Magnetic Resonance Imaging (MRI) uses powerful magnetic fields and radiofrequency pulses with the help of a computer to produce high resolution and detailed diagnostic images of internal human organs and structures. MRI is very safe, painless and has no known health risks. It is a valuable tool for the diagnosis of diseases and conditions of the brain, spine, heart and blood vessels, breasts, bones, joints and other internal organs. MRI may give more detailed information than an X-Ray, Ultrasound or CT scan.

How do I prepare for an MRI

MRI uses magnetic waves and you will be required to remove all metallic objects and accessories you may be wearing prior to the procedure. These include items such as hairpins, jewelry, eyeglasses, belts, hearing aids, wigs, underwire bras, etc.

Through our MRI screening process, you/your guardian will be required to notify the MRI Technologist if you have:-

  1. Any history of surgeries.
  2. Any implanted devices or limbs like hip, knee and spine.
  3. Artificial heart valves or a cardiac pacemaker.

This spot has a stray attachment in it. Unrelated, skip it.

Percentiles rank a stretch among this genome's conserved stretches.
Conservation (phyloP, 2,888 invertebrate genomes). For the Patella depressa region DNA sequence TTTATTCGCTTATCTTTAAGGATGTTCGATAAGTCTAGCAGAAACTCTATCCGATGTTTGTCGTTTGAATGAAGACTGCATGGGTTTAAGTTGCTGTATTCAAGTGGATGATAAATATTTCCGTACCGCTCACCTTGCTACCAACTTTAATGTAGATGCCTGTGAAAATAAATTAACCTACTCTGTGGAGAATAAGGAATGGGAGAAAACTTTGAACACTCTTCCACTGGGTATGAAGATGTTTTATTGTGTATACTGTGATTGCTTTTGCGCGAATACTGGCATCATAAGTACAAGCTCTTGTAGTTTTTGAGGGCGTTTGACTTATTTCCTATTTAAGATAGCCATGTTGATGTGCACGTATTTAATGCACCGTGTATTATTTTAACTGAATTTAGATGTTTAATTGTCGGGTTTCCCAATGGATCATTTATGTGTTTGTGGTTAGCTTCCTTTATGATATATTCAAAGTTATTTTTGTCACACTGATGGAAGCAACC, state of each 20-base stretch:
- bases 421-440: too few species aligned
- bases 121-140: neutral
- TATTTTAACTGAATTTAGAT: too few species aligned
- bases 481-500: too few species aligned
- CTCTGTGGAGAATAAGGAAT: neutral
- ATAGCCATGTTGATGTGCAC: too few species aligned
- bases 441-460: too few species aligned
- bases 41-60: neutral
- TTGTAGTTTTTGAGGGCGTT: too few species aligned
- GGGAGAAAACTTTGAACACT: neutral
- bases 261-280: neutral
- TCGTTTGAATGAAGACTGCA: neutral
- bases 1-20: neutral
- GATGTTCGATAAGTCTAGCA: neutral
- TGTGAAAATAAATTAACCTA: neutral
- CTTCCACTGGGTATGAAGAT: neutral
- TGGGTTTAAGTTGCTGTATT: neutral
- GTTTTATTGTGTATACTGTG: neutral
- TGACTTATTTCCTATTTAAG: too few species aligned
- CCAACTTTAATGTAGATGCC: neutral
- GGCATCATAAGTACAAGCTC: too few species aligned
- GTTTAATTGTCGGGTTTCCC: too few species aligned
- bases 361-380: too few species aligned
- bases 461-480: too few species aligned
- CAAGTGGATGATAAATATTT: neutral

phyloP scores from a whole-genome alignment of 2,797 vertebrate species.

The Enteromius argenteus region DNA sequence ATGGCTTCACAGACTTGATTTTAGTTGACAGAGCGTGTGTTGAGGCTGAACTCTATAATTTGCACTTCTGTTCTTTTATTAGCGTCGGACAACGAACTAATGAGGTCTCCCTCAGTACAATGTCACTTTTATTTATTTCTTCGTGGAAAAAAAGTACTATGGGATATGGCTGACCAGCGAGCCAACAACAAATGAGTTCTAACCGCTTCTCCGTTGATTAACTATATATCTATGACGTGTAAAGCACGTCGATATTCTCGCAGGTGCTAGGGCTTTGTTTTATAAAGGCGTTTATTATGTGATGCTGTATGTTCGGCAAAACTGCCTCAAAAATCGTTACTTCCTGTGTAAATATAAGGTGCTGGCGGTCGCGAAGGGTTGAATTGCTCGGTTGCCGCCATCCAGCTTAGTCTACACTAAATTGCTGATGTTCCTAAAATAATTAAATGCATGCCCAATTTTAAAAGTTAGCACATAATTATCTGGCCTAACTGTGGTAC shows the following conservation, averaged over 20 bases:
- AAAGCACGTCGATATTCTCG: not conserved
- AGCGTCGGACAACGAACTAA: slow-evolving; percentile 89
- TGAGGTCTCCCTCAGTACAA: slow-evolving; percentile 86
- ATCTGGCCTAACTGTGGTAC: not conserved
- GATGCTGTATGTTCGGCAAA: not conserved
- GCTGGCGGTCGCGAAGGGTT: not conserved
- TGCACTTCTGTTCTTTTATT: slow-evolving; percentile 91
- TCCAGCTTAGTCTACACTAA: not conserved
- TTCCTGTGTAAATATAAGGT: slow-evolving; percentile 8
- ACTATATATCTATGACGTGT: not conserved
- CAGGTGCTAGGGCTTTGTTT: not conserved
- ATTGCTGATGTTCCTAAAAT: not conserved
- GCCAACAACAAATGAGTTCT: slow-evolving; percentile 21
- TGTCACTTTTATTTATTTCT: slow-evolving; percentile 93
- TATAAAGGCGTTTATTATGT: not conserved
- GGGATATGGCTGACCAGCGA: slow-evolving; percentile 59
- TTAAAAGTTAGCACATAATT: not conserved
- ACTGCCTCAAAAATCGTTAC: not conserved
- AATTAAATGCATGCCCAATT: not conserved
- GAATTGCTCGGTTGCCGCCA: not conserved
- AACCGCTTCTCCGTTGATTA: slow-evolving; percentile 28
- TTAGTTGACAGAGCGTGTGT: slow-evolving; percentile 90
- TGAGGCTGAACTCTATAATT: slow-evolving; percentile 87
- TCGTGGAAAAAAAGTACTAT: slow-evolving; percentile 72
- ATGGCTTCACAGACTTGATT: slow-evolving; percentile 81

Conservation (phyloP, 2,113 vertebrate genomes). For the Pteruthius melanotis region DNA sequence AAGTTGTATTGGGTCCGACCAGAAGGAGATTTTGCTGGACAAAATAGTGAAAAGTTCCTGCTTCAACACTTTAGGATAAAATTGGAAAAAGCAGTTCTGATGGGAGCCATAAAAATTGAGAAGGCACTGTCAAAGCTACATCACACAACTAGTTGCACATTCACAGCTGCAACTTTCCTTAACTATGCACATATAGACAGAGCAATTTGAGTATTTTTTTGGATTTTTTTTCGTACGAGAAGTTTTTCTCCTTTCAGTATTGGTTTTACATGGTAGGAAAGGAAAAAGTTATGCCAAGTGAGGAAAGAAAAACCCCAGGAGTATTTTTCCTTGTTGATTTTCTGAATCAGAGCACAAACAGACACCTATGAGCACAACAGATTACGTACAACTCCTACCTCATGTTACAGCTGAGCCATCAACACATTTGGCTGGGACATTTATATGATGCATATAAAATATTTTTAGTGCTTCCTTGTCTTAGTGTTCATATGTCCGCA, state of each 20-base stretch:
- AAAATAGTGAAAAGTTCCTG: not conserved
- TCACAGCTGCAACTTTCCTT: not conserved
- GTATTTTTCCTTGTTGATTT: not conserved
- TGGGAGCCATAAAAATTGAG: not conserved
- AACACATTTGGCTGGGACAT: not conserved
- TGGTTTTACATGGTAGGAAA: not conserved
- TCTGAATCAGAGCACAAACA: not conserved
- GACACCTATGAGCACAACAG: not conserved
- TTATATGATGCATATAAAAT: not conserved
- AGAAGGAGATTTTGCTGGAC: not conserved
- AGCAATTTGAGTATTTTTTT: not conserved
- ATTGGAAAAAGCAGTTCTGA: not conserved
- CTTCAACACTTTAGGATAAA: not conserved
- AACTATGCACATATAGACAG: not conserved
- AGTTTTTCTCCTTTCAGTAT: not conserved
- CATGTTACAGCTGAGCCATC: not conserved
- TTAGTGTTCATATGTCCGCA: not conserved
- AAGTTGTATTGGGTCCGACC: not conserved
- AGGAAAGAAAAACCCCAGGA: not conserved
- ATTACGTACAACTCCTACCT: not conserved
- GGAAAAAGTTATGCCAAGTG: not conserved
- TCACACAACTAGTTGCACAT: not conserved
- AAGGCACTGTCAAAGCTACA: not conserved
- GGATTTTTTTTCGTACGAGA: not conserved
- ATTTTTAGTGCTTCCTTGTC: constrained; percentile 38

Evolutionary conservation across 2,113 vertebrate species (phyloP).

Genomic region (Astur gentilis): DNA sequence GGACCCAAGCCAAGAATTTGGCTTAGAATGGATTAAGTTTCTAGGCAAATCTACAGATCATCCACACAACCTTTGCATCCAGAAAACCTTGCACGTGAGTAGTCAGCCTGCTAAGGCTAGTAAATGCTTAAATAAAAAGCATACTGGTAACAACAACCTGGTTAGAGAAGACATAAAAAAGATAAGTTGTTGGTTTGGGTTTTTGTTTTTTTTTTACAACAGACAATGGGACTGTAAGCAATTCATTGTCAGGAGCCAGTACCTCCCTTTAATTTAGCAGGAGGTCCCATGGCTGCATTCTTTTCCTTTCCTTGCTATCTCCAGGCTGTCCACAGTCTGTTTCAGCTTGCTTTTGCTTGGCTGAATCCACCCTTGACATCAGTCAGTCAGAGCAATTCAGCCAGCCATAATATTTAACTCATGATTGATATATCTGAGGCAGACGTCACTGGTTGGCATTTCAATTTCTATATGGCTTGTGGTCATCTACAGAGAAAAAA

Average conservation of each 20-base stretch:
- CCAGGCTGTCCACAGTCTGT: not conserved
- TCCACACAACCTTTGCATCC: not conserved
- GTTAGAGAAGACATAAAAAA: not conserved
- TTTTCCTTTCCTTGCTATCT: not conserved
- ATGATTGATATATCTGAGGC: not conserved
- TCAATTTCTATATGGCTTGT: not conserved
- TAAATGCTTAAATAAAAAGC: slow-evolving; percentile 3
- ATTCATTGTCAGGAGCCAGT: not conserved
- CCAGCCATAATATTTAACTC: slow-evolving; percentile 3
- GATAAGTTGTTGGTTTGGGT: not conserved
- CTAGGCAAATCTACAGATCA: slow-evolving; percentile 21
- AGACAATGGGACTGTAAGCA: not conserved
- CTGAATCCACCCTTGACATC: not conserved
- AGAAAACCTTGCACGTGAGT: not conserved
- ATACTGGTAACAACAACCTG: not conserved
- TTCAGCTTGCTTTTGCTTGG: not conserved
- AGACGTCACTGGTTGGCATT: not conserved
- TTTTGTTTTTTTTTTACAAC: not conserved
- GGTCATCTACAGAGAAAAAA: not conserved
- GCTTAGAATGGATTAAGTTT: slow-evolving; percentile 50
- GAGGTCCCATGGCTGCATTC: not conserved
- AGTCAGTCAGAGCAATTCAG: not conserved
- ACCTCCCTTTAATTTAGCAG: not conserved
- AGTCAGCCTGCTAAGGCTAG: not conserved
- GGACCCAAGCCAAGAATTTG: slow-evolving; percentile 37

4. Any metal plates, pins or screws.
  5. Tattoos or permanent make up.
  6. Bullet or shrapnel in your body.
  7. If you are pregnant or suspect you might be pregnant.

What to expect during an MRI procedure

On average, an MRI procedure takes between 15-40 minutes although some procedures may take longer. Before the MRI procedure, you may be asked to change into a hospital gown for your safety and to ensure that your clothing does not affect the quality of the scan. A locker will be provided to secure your belongings. Once you have changed into a hospital gown, you will lie down on a movable table (gantry) that slides into the opening of the MRI tube.

The Technologist will sit in an adjacent room and monitor you throughout the procedure. You will be provided with a buzzer to get the Technologist’s attention at any time. You will be required to stay still throughout the procedure. You will hear loud tapping or thumping during the procedure but at VitalRay Health Solutions, you will be given noise-cancelling headphones to alleviate this.

In some cases, a contrast material may be administered through an intravenous (IV) line. The contrast enhances the appearance of certain details in the images. Once the procedure is complete, you may resume your usual activities immediately. A Radiologist will analyze the MRI images and produce a Report that you can discuss with your doctor.